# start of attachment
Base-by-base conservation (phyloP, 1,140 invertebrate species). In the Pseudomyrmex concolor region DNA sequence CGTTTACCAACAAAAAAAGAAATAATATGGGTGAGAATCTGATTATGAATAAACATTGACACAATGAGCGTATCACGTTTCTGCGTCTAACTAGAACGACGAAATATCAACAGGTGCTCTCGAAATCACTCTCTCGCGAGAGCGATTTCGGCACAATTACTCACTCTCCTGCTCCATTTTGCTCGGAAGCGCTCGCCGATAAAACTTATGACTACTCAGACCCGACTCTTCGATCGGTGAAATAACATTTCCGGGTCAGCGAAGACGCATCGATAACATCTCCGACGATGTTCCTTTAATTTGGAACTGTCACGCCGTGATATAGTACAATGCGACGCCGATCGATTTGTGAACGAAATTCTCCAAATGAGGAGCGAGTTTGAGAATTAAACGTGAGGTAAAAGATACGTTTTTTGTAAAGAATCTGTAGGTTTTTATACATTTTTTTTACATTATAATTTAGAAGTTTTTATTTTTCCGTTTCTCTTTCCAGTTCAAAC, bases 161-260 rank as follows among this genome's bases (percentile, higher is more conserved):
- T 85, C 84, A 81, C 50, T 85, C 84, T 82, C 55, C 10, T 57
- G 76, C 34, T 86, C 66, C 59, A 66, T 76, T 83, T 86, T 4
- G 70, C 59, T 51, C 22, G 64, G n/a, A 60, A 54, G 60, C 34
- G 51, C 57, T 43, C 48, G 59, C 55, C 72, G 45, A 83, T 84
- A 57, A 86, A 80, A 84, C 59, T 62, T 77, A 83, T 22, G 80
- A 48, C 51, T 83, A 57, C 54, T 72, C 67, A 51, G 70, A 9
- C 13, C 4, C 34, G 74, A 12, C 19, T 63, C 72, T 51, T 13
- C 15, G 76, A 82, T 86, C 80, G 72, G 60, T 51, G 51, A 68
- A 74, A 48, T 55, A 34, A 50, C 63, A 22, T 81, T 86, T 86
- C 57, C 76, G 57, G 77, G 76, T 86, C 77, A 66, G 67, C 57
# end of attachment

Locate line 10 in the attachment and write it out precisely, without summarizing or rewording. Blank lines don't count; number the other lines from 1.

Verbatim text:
- A 74, A 48, T 55, A 34, A 50, C 63, A 22, T 81, T 86, T 86